World's Largest Solar Plant | Kamuthi

World’s Largest Solar Plant at a single location in Kamuthi [Tamil Nadu; India] (privately owned by Adani Power) has successfully been commissioned. With this commissioning, India is expected to become the world’s 3rd biggest solar market after China and the US from next year and the new plant has pushed its total installed solar capacity to cross the 10 GW mark, an achievement that only a few countries can claim.

India has set a massive target of powering 60 million homes by solar energy by 2022 as part of the Government’s 2030 goal to produce 40% of its power from non-fossil fuels.

World’s Largest Solar Plant | Features of Kamuthi Solar Plant:

World's Largest Solar Plant

  • Spread over an area of 10 square kilometres.
  • The plant has about 2.5 million individual solar modules.
  • Capacity of 648 MW.
  • Built at a cost of over Rs. 4500 crores.
  • At its full capacity, the Kamuthi solar power plant is estimated to produce enough electricity to power about 150,000 homes in the area.

Kamuthi is situated in the region which receives a large amount of solar radiation for a longer duration because it is near the Equator and rainy days are also less compared to other states.

World’s Largest Solar Plant | Solar Energy

World's Largest Solar Plant

  • Around two gigawatt (GW) of solar projects were commissioned during the past financial year translating into $0.2 billion worth of investment. Total wind power projects commissioned were 3.6 GW, the highest in the past two financial years totalling an investment of $2.1 billion.
  • It can be expected that six GW could be installed during the current calendar year and around 10 GW in 2017 due to the excellent Government policies.
  • International private equity investors poured $1.5 billion in RE companies in India in 2015.
  • If all goes right and India issues solar power project tenders worth 10 GW, it would be on the way to become the fourth largest solar power market. India is likely to cross the Japan’s growth in solar by 2018. “After the US, China and Japan, India’s solar market size would be that of the UK and Germany put together in the next two years.
  • According to industry estimates, last year, 35 solar power project tenders were issued with a cumulative capacity of 15.5 GW. On a rough calculation, it comes out to be $11 billion of expected investment in the next 18 months, which is the commissioning time for solar power project.

World’s Largest Solar Plant | Falling prices

  • Last year was also the first time that tariffs went below Rs 5 a unit and still continue to be. While the Indian government has maintained that Rs 5.5 a unit is the relevant tariff, some foreign players and recently Indian ones as well have quoted half and even less of Rs 4.43 a unit.
  • After 2014, we have seen a decline of five per cent in panel prices. The average market price of panel is 46 cents per unit, at present. In 2015, the price was 50 cents. In 2012, it was more than $1 a unit. Most of this decline happened due to excess capacity in China where we are seeing consolidation and bankruptcies in major Chinese companies.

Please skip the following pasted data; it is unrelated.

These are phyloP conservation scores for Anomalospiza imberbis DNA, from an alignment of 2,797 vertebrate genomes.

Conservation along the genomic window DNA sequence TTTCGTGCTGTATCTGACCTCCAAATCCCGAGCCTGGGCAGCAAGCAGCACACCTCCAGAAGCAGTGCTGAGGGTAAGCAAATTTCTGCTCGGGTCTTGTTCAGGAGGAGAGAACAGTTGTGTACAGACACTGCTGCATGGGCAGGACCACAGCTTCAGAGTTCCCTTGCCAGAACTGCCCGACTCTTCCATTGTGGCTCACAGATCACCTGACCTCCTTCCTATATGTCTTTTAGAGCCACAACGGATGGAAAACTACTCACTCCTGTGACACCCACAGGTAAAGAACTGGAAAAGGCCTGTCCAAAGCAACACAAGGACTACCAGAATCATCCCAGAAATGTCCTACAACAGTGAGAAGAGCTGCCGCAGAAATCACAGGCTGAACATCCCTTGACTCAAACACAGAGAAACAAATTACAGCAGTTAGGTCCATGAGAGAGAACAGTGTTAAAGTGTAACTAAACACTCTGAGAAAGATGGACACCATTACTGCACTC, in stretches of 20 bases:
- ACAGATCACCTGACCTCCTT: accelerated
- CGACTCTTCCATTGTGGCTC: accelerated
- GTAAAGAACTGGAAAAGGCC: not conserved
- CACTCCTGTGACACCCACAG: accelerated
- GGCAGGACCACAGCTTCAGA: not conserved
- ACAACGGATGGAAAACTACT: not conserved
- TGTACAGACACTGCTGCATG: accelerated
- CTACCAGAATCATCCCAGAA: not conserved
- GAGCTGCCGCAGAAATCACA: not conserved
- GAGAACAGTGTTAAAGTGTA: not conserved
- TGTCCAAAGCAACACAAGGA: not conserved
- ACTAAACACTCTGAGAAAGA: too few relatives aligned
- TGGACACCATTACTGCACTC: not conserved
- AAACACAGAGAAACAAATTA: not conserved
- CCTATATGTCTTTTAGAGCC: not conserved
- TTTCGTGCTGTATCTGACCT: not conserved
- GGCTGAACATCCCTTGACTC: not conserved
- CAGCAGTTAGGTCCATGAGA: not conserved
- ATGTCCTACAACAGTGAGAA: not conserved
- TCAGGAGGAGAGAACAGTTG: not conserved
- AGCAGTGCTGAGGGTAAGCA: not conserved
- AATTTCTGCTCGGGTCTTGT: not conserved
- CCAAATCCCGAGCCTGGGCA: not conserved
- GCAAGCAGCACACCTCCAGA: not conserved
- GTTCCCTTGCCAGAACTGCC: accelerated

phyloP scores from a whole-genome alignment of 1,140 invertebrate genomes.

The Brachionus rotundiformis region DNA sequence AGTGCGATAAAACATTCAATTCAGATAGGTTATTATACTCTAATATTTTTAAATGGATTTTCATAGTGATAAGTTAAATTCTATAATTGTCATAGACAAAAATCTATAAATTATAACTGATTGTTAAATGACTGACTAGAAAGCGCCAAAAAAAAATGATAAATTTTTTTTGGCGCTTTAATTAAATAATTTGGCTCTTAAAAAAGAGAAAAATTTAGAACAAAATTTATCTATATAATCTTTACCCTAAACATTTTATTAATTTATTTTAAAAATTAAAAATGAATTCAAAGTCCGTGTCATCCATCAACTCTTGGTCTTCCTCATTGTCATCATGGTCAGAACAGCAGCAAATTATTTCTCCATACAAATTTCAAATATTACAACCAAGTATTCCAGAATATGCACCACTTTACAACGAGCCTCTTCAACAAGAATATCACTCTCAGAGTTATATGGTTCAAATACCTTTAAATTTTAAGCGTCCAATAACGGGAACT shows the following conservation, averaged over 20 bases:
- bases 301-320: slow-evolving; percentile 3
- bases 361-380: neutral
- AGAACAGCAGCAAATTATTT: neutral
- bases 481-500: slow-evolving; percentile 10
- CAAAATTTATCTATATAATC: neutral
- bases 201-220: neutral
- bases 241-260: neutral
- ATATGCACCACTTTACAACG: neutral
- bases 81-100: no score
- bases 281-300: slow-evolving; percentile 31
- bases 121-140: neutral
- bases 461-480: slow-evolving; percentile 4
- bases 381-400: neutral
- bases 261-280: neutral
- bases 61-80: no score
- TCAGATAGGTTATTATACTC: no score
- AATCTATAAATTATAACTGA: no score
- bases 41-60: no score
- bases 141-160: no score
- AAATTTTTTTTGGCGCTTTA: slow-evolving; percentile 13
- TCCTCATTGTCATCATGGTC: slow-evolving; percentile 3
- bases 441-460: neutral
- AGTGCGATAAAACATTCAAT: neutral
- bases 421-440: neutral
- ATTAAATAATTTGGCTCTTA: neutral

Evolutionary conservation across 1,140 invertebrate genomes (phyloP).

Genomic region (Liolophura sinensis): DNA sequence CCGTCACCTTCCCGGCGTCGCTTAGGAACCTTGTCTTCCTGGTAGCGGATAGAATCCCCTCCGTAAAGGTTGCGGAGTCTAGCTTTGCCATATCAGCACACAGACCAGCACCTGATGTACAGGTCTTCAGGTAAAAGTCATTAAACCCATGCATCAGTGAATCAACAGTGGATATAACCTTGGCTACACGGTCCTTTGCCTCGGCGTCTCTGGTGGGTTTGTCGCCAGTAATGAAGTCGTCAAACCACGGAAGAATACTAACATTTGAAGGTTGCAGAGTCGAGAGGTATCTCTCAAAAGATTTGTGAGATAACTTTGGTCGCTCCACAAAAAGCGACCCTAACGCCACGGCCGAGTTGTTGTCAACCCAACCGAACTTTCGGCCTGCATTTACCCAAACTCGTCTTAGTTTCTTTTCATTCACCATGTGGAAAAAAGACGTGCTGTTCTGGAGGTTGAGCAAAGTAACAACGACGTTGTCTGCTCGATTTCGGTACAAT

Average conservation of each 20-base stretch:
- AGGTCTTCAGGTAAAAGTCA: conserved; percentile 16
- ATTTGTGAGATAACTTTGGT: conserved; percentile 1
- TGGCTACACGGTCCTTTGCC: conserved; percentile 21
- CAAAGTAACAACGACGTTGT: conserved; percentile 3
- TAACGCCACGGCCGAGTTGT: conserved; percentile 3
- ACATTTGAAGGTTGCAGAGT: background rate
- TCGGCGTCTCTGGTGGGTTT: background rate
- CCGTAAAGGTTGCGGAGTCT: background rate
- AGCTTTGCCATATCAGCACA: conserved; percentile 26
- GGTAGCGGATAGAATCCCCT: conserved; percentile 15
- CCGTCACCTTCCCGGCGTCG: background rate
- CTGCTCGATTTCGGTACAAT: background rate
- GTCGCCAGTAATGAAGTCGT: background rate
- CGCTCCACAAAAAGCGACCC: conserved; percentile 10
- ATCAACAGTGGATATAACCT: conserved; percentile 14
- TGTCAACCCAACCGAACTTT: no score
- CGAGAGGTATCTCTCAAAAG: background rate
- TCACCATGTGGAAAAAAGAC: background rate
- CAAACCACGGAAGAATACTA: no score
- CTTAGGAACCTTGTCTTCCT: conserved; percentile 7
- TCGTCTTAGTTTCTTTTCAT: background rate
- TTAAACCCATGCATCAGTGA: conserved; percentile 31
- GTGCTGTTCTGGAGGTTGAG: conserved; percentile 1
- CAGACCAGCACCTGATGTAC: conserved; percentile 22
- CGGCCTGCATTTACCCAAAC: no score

World’s Largest Solar Plant | India’s solar power potential?

World's Largest Solar Plant

  • The major chunk of the budget goes in acquiring land. This can be used by using the already available land under the Government efficiently as seen in the state of Gujarat.
  • We shall also attach the ‘SMART Cities’ and ‘RURBAN Mission’ with the standards of solar power. A new beginning can be made where the local administration may make it mandatory for households above a specified threshold to mandatorily consume their energy requirements through solar energy.
  • Getting the technology from the developed countries under the technology transfer agreement. The budget overshoot can be managed from taking loans from AIIB or the World Bank.
  • India should also take a lead in materialising the success of the ‘International Solar Alliance’ which would help in sharing of effective technology and allocation of funds required for the sustenance of the solar technology.
  • Encouraging the Big IT parks and industries to become self-sufficient for their energy needs by using renewable sources of power generation and giving them tax incentives or the same. Example – Infosys.
  • Encouraging more private investment in solar energy sector is also required. It is beneficial for the businesses too in context of the emergence of solar market and avenues of growth in this sector.

World’s Largest Solar Plant | Conclusion

Solar power is not the panacea for India’s energy needs. Solar power also has its own share of issues in terms of its effect on overall grid stability, more so in the case of India, where the grid does not have buffer capacities like in the West. However, while plans are being drawn to scale up solar power, equal attention is also being provided to improve transmission corridors and grid management systems through increased investments and budgetary allocations to states to strengthen the network and deploy smart grid framework. To exploit its potential, India’s policy makers must re-craft their solar strategies. Costs must be pruned, and India’s inherent natural advantage of sunlight must be harnessed more judiciously.

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